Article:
Anger is a driving force for online engagement, so algorithms tend to encourage this emotion. Meanwhile, multiple studies have shown a link between social media use and loneliness. And in turn, loneliness is a big cause of (political) extremism. Therefore, current researchers recommend a more fragmented, community-moderated approach to social media, without algorithms that encourage negative emotions. However, focusing on social media alone is not enough. While isolating ourselves in online tribes helps with processing information and limiting the amount of online conflict, this also further solidifies (extremist) collective identities, which can cause even deeper polarisation.
To really solve the problems of tribalism, we should not just look at solutions in the digital sphere. We should also consider how we are currently living in the real world.
Don’t get me wrong: the Internet can be a beautiful place. Social media can also increase a feeling of connection with friends and loved ones and provide a new kind of support system with tribe members from all over the world. But we are forgetting that this is not the same as real-life connections. In fact, it causes our real-life interactions to erode. We no longer need to rely on our peers for survival – or so we think, and we think wrong. The rise of tribalism is a symptom of our age. It shows us that this is not how humans need and want to spend their lives. In real life, we become increasingly more isolated from each other. Our current (Western) cultures are especially individualised nowadays, and relying on your community is a relic of the past. But it doesn’t have to be this way.
Tribalism connotates the need for us to connect to our direct surroundings; to rely on each other, to care for our kin. Constantly reiterating only the negative connotations of tribalism may cause the phenomenon to become a self-fulfilling prophecy, where it becomes normalised to discriminate against other tribes, where originally this was not the norm. We should reframe the term so that we do not only see it for what it destroys – the polarisation and hatred it causes – but for what it sheds light on: an awareness that we need to create a stronger connection to those around us, and an acknowledgement of our interdependence.
In terms of our real-life interactions, (Western) society needs to re-prioritise face-to-face contact. Your known day-to-day surroundings may have a lesser variety of opposing views than your digital environment, talking to strangers can still lead to unexpected conversations or introductions to other opinions. This is also known by some as the ‘traveler’s mindset’. An openness to new experiences and meeting new people helps us to humanise those who (strongly) disagree with us.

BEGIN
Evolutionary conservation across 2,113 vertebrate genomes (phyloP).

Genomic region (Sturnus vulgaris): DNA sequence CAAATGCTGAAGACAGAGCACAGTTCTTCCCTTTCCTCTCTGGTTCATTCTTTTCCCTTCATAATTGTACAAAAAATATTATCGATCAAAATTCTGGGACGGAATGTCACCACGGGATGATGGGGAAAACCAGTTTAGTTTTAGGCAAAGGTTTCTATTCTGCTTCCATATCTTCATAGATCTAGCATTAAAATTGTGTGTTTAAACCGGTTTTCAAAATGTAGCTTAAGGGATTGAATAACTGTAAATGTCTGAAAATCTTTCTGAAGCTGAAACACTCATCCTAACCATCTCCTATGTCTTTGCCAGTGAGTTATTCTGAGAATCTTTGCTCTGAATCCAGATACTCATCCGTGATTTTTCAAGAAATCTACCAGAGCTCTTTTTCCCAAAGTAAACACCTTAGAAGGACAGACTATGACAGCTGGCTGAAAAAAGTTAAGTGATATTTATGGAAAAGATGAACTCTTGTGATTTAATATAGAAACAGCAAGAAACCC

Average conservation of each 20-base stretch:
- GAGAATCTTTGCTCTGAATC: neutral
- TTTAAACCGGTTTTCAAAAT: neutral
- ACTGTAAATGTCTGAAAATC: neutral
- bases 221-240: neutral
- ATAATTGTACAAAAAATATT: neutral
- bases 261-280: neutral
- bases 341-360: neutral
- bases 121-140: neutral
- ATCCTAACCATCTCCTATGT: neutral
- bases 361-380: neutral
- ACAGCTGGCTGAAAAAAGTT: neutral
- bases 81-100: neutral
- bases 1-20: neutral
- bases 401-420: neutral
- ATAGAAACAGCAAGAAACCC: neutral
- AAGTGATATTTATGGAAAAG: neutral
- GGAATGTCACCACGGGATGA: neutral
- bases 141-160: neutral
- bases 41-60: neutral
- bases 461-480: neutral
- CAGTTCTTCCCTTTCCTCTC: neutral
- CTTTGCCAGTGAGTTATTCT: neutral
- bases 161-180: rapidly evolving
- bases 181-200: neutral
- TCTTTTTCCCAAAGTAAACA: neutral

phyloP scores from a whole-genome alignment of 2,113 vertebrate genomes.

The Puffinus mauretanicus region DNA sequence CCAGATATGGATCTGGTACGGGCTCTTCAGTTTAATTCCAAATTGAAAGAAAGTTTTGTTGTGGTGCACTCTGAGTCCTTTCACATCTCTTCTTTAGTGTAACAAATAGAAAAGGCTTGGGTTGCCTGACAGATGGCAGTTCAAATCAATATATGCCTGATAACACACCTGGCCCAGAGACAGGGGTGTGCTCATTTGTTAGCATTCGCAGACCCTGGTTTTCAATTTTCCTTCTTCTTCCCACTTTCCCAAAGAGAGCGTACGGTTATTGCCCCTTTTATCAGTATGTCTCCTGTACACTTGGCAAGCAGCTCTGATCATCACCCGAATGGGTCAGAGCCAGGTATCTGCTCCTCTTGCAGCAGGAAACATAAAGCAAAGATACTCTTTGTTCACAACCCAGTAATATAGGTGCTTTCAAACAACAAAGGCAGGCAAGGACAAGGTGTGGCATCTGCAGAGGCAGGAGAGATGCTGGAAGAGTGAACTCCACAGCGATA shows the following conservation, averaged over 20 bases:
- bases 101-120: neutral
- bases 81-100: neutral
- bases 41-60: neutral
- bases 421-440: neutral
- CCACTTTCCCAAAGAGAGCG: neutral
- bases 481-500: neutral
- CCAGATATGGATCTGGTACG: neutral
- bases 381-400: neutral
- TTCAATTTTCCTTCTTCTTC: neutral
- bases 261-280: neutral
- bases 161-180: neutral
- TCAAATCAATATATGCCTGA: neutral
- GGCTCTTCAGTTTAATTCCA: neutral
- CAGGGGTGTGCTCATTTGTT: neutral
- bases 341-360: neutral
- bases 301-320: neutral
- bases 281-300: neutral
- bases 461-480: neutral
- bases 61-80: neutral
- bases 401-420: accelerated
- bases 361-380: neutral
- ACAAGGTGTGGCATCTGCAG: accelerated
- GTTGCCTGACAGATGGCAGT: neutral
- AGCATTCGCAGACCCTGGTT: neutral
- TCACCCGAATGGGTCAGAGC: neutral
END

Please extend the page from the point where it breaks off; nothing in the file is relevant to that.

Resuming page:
We need a re-emphasis on the importance of local community initiatives. A community can consist of people that have differing views, but who gather for a common purpose. For example, food waste initiatives where people cook meals together, or (volunteering) projects united for a common cause. The philosophy behind a community is to have a network of people around you who support each other, much like the online communities we see on social media today, but then for real.
The Internet created a plethora of digital communities to identify with, at the cost of our actual, real-world communities. As a result, we seem to be angrier and more isolated than ever. Aside from holding Big Tech companies accountable for the negative effects of their platforms, we should see tribalism not just as a threat, but as a sign that we need to acknowledge our interdependence and in-person peer-to-peer support. By prioritising meaningful real-life connections and community initiatives, we can counter the divisive nature of tribalism, and harbour its potential.
Cover image: Tribalism and the populist wave. A Trump impersonator in front of the White House.
Se vuoi leggere l’articolo tradotto in italiano, clicca qui.